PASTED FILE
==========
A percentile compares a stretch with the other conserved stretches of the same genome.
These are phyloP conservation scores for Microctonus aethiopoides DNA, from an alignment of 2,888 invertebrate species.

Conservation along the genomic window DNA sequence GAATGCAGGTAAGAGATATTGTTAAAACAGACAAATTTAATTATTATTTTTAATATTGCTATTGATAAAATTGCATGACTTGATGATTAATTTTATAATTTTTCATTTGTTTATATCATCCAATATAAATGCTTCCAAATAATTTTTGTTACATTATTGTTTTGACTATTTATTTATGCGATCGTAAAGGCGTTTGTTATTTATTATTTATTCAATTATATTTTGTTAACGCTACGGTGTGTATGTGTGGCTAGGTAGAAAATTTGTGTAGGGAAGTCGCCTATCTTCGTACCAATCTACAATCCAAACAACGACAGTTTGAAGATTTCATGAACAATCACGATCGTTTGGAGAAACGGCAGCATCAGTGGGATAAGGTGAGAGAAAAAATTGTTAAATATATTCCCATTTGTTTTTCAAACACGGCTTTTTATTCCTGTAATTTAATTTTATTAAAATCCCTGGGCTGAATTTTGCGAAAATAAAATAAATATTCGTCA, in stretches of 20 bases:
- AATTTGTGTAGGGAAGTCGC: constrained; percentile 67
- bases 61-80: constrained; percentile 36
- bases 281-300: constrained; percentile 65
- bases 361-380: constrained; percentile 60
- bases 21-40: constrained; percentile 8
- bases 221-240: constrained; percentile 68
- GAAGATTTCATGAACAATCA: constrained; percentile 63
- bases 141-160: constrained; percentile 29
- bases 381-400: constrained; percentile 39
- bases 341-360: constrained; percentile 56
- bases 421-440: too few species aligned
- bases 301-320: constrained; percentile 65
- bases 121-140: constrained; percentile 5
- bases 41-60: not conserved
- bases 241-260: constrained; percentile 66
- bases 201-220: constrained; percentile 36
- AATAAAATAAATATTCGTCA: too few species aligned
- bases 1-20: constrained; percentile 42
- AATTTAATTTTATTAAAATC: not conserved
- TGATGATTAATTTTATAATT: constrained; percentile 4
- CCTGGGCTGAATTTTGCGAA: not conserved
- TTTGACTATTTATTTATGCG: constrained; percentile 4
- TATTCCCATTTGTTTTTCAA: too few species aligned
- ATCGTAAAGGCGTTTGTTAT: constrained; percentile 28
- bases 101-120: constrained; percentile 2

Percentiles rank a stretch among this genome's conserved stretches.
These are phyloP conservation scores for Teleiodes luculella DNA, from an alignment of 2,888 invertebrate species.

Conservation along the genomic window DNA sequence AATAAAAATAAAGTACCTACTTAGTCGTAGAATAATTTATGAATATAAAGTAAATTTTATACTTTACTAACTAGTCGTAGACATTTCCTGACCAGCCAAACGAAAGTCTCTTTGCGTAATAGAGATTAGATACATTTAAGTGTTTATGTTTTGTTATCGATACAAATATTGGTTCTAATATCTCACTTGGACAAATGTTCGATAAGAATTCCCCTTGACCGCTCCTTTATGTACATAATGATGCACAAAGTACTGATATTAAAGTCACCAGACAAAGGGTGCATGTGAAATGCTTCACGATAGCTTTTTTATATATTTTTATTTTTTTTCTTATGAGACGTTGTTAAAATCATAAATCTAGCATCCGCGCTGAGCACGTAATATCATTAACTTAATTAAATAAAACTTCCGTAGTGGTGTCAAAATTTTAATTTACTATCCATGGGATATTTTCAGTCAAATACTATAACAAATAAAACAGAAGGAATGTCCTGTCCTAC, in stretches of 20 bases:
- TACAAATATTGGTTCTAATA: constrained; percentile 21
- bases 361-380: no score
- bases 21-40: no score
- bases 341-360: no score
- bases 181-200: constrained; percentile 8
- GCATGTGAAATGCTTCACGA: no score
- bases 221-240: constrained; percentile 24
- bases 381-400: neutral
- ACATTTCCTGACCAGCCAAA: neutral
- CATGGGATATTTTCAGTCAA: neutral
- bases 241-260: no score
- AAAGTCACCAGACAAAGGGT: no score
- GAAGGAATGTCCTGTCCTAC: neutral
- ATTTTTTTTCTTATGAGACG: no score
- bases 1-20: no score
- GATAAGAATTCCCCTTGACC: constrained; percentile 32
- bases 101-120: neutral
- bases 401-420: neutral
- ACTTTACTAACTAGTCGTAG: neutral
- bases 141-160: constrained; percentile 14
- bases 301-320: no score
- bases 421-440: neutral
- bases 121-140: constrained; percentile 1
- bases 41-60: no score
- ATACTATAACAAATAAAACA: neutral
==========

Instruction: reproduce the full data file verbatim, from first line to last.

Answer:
A percentile compares a stretch with the other conserved stretches of the same genome.
These are phyloP conservation scores for Microctonus aethiopoides DNA, from an alignment of 2,888 invertebrate species.

Conservation along the genomic window DNA sequence GAATGCAGGTAAGAGATATTGTTAAAACAGACAAATTTAATTATTATTTTTAATATTGCTATTGATAAAATTGCATGACTTGATGATTAATTTTATAATTTTTCATTTGTTTATATCATCCAATATAAATGCTTCCAAATAATTTTTGTTACATTATTGTTTTGACTATTTATTTATGCGATCGTAAAGGCGTTTGTTATTTATTATTTATTCAATTATATTTTGTTAACGCTACGGTGTGTATGTGTGGCTAGGTAGAAAATTTGTGTAGGGAAGTCGCCTATCTTCGTACCAATCTACAATCCAAACAACGACAGTTTGAAGATTTCATGAACAATCACGATCGTTTGGAGAAACGGCAGCATCAGTGGGATAAGGTGAGAGAAAAAATTGTTAAATATATTCCCATTTGTTTTTCAAACACGGCTTTTTATTCCTGTAATTTAATTTTATTAAAATCCCTGGGCTGAATTTTGCGAAAATAAAATAAATATTCGTCA, in stretches of 20 bases:
- AATTTGTGTAGGGAAGTCGC: constrained; percentile 67
- bases 61-80: constrained; percentile 36
- bases 281-300: constrained; percentile 65
- bases 361-380: constrained; percentile 60
- bases 21-40: constrained; percentile 8
- bases 221-240: constrained; percentile 68
- GAAGATTTCATGAACAATCA: constrained; percentile 63
- bases 141-160: constrained; percentile 29
- bases 381-400: constrained; percentile 39
- bases 341-360: constrained; percentile 56
- bases 421-440: too few species aligned
- bases 301-320: constrained; percentile 65
- bases 121-140: constrained; percentile 5
- bases 41-60: not conserved
- bases 241-260: constrained; percentile 66
- bases 201-220: constrained; percentile 36
- AATAAAATAAATATTCGTCA: too few species aligned
- bases 1-20: constrained; percentile 42
- AATTTAATTTTATTAAAATC: not conserved
- TGATGATTAATTTTATAATT: constrained; percentile 4
- CCTGGGCTGAATTTTGCGAA: not conserved
- TTTGACTATTTATTTATGCG: constrained; percentile 4
- TATTCCCATTTGTTTTTCAA: too few species aligned
- ATCGTAAAGGCGTTTGTTAT: constrained; percentile 28
- bases 101-120: constrained; percentile 2

Percentiles rank a stretch among this genome's conserved stretches.
These are phyloP conservation scores for Teleiodes luculella DNA, from an alignment of 2,888 invertebrate species.

Conservation along the genomic window DNA sequence AATAAAAATAAAGTACCTACTTAGTCGTAGAATAATTTATGAATATAAAGTAAATTTTATACTTTACTAACTAGTCGTAGACATTTCCTGACCAGCCAAACGAAAGTCTCTTTGCGTAATAGAGATTAGATACATTTAAGTGTTTATGTTTTGTTATCGATACAAATATTGGTTCTAATATCTCACTTGGACAAATGTTCGATAAGAATTCCCCTTGACCGCTCCTTTATGTACATAATGATGCACAAAGTACTGATATTAAAGTCACCAGACAAAGGGTGCATGTGAAATGCTTCACGATAGCTTTTTTATATATTTTTATTTTTTTTCTTATGAGACGTTGTTAAAATCATAAATCTAGCATCCGCGCTGAGCACGTAATATCATTAACTTAATTAAATAAAACTTCCGTAGTGGTGTCAAAATTTTAATTTACTATCCATGGGATATTTTCAGTCAAATACTATAACAAATAAAACAGAAGGAATGTCCTGTCCTAC, in stretches of 20 bases:
- TACAAATATTGGTTCTAATA: constrained; percentile 21
- bases 361-380: no score
- bases 21-40: no score
- bases 341-360: no score
- bases 181-200: constrained; percentile 8
- GCATGTGAAATGCTTCACGA: no score
- bases 221-240: constrained; percentile 24
- bases 381-400: neutral
- ACATTTCCTGACCAGCCAAA: neutral
- CATGGGATATTTTCAGTCAA: neutral
- bases 241-260: no score
- AAAGTCACCAGACAAAGGGT: no score
- GAAGGAATGTCCTGTCCTAC: neutral
- ATTTTTTTTCTTATGAGACG: no score
- bases 1-20: no score
- GATAAGAATTCCCCTTGACC: constrained; percentile 32
- bases 101-120: neutral
- bases 401-420: neutral
- ACTTTACTAACTAGTCGTAG: neutral
- bases 141-160: constrained; percentile 14
- bases 301-320: no score
- bases 421-440: neutral
- bases 121-140: constrained; percentile 1
- bases 41-60: no score
- ATACTATAACAAATAAAACA: neutral